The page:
Pearson says the National Alliance On Mental Illness works on legislative advocacy, and provides education for families, peers and providers. He says the organization is active in Doña Ana County.
“We have family and peer education programs. We also have family and peer support groups, and at the legislative level we work with the county and the state on several different jail diversion programs,” Pearson says.
One of the unfortunate realities of the United States, Pearson says, is that the prisons are what he calls “the largest mental health facilities.” There are many people facing behavioral health issues in prisons.
“Conservative estimates are anywhere between 30 to 60 percent of any given detention center are people living with mental health conditions,” Pearson says.
In a recent story, KRWG News cited a 2006 study by the Department of Justice that found that 64 percent of local jail inmates, 56 percent of state prisoners, and 45 percent of inmates in federal prisons have symptoms of serious mental illness.
Pearson says those with mental health issues should be treated as having health issues — instead of leaving the criminal justice system to deal with the issues.
“Mental health is only a criminal justice issue when we have failed them in every possible way,” says Pearson.
In Doña Ana County, Pearson says he has a good feeling about the “Stepping Up Initiative” that he says has brought together county officials, mental health providers, first responders, law enforcement, social workers and NAMI to figure out how to improve behavioral health services in the county and reduce the number of people in detention with mental illness.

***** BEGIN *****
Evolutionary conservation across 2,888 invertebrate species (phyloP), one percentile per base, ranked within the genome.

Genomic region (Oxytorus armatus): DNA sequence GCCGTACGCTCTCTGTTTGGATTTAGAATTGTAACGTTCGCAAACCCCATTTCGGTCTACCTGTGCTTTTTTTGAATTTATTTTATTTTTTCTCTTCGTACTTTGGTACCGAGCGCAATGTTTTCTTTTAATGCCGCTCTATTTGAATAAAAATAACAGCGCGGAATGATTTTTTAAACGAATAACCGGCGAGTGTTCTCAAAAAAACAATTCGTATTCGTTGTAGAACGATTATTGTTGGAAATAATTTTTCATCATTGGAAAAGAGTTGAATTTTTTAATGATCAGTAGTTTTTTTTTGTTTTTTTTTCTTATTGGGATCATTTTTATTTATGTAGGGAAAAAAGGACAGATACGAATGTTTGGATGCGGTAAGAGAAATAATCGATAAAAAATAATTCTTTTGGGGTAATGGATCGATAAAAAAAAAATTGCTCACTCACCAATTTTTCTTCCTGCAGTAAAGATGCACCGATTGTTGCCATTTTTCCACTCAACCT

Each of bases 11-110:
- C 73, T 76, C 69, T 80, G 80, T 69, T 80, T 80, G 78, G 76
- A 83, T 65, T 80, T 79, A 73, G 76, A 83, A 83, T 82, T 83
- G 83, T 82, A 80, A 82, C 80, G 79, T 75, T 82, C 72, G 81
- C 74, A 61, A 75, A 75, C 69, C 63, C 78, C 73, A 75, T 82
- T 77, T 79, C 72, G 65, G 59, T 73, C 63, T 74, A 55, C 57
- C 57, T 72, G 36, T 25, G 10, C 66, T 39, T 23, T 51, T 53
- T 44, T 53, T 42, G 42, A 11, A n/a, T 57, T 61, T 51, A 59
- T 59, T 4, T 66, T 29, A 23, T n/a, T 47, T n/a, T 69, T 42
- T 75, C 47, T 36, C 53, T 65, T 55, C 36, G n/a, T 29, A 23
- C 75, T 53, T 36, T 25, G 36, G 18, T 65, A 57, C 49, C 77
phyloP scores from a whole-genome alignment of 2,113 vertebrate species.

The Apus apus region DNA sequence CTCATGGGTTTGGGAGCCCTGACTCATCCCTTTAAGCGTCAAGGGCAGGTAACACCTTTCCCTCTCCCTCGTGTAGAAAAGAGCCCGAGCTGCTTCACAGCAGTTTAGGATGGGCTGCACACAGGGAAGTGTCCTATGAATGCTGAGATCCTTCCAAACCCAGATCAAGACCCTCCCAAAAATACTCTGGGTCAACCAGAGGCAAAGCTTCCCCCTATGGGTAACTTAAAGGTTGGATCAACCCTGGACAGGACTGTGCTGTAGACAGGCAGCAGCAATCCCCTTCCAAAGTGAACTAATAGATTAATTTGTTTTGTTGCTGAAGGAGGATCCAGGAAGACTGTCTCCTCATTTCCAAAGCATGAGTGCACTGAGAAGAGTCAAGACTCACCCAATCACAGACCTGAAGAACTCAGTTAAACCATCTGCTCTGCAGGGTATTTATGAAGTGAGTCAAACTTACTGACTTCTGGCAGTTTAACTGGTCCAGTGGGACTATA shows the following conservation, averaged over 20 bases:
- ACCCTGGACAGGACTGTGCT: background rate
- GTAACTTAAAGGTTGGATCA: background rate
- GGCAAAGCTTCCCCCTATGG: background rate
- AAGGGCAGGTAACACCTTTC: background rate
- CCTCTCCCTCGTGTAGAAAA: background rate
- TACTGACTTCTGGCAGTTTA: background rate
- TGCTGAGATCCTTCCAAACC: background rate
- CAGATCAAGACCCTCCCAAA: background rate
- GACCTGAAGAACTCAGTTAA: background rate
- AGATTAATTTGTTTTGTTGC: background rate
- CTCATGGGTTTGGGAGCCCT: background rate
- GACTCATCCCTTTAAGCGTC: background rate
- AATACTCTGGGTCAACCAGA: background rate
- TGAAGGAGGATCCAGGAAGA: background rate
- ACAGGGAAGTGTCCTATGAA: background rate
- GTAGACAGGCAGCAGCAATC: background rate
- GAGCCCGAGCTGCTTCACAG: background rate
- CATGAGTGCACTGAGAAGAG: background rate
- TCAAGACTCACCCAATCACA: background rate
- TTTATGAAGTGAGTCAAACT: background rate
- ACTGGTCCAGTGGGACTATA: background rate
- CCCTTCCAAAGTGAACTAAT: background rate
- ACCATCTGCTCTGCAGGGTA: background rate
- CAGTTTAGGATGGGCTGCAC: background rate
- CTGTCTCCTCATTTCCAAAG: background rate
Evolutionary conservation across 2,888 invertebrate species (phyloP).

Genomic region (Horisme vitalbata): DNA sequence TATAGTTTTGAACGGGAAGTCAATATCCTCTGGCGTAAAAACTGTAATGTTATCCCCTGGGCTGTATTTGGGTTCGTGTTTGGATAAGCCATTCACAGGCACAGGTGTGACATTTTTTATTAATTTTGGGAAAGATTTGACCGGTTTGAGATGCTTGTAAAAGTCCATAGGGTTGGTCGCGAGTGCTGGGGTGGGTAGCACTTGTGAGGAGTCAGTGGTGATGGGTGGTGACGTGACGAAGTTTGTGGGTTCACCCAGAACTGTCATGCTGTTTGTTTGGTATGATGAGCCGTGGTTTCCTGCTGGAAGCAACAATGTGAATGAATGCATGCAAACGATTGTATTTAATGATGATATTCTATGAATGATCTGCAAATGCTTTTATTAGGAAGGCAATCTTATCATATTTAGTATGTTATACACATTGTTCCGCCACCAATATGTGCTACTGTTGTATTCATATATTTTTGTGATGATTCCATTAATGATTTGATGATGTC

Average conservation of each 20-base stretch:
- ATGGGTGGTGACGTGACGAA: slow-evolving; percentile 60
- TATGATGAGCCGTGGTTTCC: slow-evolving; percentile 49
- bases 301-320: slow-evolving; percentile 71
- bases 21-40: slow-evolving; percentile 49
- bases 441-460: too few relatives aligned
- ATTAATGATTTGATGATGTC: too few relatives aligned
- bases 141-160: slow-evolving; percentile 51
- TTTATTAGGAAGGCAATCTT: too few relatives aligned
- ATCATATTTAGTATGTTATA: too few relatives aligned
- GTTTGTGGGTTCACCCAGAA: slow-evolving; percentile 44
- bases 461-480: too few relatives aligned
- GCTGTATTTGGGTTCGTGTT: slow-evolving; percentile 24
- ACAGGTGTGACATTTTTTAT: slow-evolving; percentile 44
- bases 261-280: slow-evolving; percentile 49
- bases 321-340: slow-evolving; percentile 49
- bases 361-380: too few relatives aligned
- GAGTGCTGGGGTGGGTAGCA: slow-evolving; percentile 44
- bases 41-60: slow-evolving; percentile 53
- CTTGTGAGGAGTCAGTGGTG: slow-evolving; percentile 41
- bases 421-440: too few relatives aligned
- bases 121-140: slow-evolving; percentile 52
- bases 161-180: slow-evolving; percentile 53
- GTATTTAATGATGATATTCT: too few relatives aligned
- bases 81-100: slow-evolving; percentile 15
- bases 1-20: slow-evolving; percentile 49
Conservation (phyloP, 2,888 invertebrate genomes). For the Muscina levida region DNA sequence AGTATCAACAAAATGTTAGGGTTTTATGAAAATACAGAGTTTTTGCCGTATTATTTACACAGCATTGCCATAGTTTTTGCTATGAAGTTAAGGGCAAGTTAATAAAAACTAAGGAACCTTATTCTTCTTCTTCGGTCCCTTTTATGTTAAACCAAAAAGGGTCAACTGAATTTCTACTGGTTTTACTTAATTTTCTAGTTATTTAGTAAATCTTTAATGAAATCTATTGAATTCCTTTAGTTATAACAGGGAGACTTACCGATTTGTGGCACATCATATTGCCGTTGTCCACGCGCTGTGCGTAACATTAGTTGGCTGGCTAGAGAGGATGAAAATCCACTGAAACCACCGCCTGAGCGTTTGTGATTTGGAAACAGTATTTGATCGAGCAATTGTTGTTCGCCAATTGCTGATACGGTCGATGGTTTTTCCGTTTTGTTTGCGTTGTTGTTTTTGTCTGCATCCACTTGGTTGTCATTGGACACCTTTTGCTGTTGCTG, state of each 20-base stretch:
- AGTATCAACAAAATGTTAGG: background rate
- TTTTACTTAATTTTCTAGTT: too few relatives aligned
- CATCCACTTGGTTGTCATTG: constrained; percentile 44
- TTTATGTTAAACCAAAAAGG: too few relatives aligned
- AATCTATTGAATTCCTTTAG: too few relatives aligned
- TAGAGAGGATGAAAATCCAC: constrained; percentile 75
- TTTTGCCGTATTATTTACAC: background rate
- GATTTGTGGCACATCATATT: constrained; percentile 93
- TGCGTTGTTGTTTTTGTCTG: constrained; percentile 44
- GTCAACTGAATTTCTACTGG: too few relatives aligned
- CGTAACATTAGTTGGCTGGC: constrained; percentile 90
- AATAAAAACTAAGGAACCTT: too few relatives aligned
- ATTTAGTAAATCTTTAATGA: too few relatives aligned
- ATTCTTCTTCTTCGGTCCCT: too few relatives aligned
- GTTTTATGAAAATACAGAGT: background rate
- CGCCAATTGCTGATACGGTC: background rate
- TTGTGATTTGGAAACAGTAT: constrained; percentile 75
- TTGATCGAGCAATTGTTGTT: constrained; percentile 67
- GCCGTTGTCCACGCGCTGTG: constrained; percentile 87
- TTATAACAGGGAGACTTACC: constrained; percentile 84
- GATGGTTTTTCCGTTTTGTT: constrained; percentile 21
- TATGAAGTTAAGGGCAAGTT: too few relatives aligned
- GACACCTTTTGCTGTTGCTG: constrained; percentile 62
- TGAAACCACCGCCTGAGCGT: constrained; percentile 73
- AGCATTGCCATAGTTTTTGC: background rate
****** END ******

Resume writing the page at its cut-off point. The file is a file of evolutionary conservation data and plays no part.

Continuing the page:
Micah Pearson is the now the President of NAMI-DAC (Dona Ana County) and was recently elected to the national Board of Directors. NAMI Santa Fe Congratulates Micah on his work and thanks him for representing New Mexico at NAMI National.
Find Help, Find Hope: Family to Family Enrolling Now
NAMI Santa Fe is now seeking students for out Family to Family Education Program. Family to Family is a free, 12-session educational program for family, significant others and friends of people living with mental illness.
Research shows that the program significantly improves the coping and problem-solving abilities of the people closest to an individual living with a mental health condition.
Our next class is scheduled to begin in September, but the exact dates of the classes will be determined by the availability of our participants and announced later.